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Congresswoman Madeleine Z. Bordallo

Representing the People of Guam

Readiness Subcommittee’s FY18 NDAA Mark Includes Bordallo Provisions

June 22, 2017
Press Release

Washington, D.C. – Congresswoman Madeleine Z. Bordallo today announced that the House Armed Services Committee’s Subcommittee on Readiness has marked up and reported to the full Committee the Readiness portion of the National Defense Authorization Act for Fiscal Year 2018. The Readiness mark includes Guam-specific provisions sponsored by Congresswoman Bordallo, who is the Ranking Member of the Subcommittee.

Congresswoman Bordallo included a provision that directs the Secretary of the Navy to convey the land, facilities, and equipment at the Former Ship Repair Facility to the Guam Economic Development Authority for the use of ship repair and other military maintenance purposes, at no cost to the Government of Guam. Congresswoman Bordallo has been a strong proponent of increasing ship repair capabilities on Guam and expanding opportunities for these highly skilled jobs.

She also included a provision that requires the Government Accountability Office to perform an independent review of the federal government’s handling of Agent Orange on Guam. Congresswoman Bordallo is concerned with the claims that Agent Orange was actively transported through, stored, or used on Guam and has written to, and met with senior Department of Defense officials on this matter. The report will provide a fact-based, independent analysis to determine if Agent Orange, or other dioxin-based herbicides, were ever transited through, or stored or used on Guam. GAO will provide a report after thorough analysis of available documentation, as well as stakeholder engagement.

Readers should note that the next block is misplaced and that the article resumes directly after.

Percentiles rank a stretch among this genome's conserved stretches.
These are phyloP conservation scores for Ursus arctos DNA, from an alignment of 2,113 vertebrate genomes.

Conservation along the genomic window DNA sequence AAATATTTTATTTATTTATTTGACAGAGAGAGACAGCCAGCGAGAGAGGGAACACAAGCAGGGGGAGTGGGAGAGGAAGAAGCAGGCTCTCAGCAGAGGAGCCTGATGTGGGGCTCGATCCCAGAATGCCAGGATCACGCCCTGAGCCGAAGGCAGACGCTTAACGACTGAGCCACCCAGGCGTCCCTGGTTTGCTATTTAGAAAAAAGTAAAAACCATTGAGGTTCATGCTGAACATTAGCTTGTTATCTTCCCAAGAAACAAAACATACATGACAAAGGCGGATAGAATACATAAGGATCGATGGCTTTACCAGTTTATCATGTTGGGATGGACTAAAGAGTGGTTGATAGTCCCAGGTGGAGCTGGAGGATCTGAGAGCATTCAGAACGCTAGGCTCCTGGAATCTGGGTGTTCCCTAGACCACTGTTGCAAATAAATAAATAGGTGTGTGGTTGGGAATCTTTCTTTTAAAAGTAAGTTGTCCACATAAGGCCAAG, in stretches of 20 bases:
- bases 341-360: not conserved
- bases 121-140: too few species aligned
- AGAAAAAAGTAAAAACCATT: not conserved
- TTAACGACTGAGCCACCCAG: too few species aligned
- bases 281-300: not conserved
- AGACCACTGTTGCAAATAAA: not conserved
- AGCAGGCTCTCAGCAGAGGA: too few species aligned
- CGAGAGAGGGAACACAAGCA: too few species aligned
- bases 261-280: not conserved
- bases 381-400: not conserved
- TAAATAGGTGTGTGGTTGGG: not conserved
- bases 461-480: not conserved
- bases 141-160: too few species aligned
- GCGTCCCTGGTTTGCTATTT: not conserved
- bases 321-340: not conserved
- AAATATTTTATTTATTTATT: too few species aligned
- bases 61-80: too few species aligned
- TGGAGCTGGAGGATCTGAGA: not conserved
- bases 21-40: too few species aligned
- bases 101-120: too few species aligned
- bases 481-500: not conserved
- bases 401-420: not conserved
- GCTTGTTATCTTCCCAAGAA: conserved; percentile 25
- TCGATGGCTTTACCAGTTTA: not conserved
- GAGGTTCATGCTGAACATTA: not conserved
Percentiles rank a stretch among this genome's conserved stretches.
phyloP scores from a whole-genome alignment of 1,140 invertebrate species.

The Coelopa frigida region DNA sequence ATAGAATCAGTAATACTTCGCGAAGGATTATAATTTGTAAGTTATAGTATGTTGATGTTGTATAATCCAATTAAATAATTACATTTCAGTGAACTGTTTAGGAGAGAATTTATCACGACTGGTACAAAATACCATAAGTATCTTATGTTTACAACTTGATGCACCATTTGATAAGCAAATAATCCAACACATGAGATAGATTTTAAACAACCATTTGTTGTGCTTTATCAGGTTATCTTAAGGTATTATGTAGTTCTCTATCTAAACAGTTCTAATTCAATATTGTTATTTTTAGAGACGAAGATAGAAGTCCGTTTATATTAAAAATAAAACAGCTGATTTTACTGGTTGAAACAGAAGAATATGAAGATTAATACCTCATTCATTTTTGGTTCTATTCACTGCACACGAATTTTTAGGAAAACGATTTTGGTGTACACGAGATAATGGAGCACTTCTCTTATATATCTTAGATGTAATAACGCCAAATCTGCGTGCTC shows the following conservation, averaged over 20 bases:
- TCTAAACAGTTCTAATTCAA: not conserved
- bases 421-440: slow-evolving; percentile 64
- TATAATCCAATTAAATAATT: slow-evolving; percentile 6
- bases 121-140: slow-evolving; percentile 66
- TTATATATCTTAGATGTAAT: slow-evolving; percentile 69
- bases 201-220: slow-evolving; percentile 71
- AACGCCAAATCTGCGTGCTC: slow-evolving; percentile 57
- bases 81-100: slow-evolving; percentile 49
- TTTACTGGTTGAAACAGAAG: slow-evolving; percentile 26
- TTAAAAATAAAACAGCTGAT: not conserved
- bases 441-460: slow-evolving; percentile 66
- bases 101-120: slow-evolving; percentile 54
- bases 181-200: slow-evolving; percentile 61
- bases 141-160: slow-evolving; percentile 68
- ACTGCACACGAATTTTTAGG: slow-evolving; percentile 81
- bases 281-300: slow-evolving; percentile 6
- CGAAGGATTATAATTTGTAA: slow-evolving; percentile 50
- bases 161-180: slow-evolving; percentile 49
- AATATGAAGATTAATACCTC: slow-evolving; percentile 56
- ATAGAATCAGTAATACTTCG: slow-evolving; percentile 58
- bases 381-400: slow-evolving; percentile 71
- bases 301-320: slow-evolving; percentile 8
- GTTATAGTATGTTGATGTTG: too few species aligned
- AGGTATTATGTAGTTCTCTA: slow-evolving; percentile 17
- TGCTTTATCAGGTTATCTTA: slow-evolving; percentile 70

Finally, Congresswoman Bordallo included a provision that requires the Navy to address outstanding concerns regarding the clearance of Munitions and Explosives of Concern (MEC). The Congresswoman’s provision would require the Navy to brief Congress on the status of the MEC response on Guam, the hiring of full time MEC personnel, and plans to update the MEC Likelihood Map for Guam to reflect data on hazardous versus non-hazardous anomalies. Furthermore, the provision urges the Navy to continue to issue amendments to ensure the MEC clearance requirements reflect stakeholder engagement and data gathered.

“As the Ranking Member of the Readiness Subcommittee, I worked diligently with Chairman Wilson and the members of our subcommittee to include provisions that specifically benefit Guam and our community. I am pleased that we included language that would direct the Navy to turn over the old Ship Repair Facility to GEDA, at no cost to the government of Guam. This will allow us to leverage this asset and enhance ship repair capabilities that will benefit our civilian and military communities. I am hopeful that transferring the old SRF will also lead to increased job opportunities for local skilled laborers.

“Additionally, I continue my efforts to obtain fact-based information on any use of Agent Orange or other dioxin-based herbicides on Guam. I continue to be dissatisfied with the DoD’s lack of evidence to support their assertion that these toxins were never present on Guam, especially in light of information provided by members of our community and former servicemembers. This provision requires the GAO to review this matter and provide their independent analysis based on available documentation and stakeholder engagement.

“I appreciate that there was bipartisan support of these provisions in our subcommittee, and I look forward to them being included in the House bill when it is marked up by the full House Armed Services Committee next week.”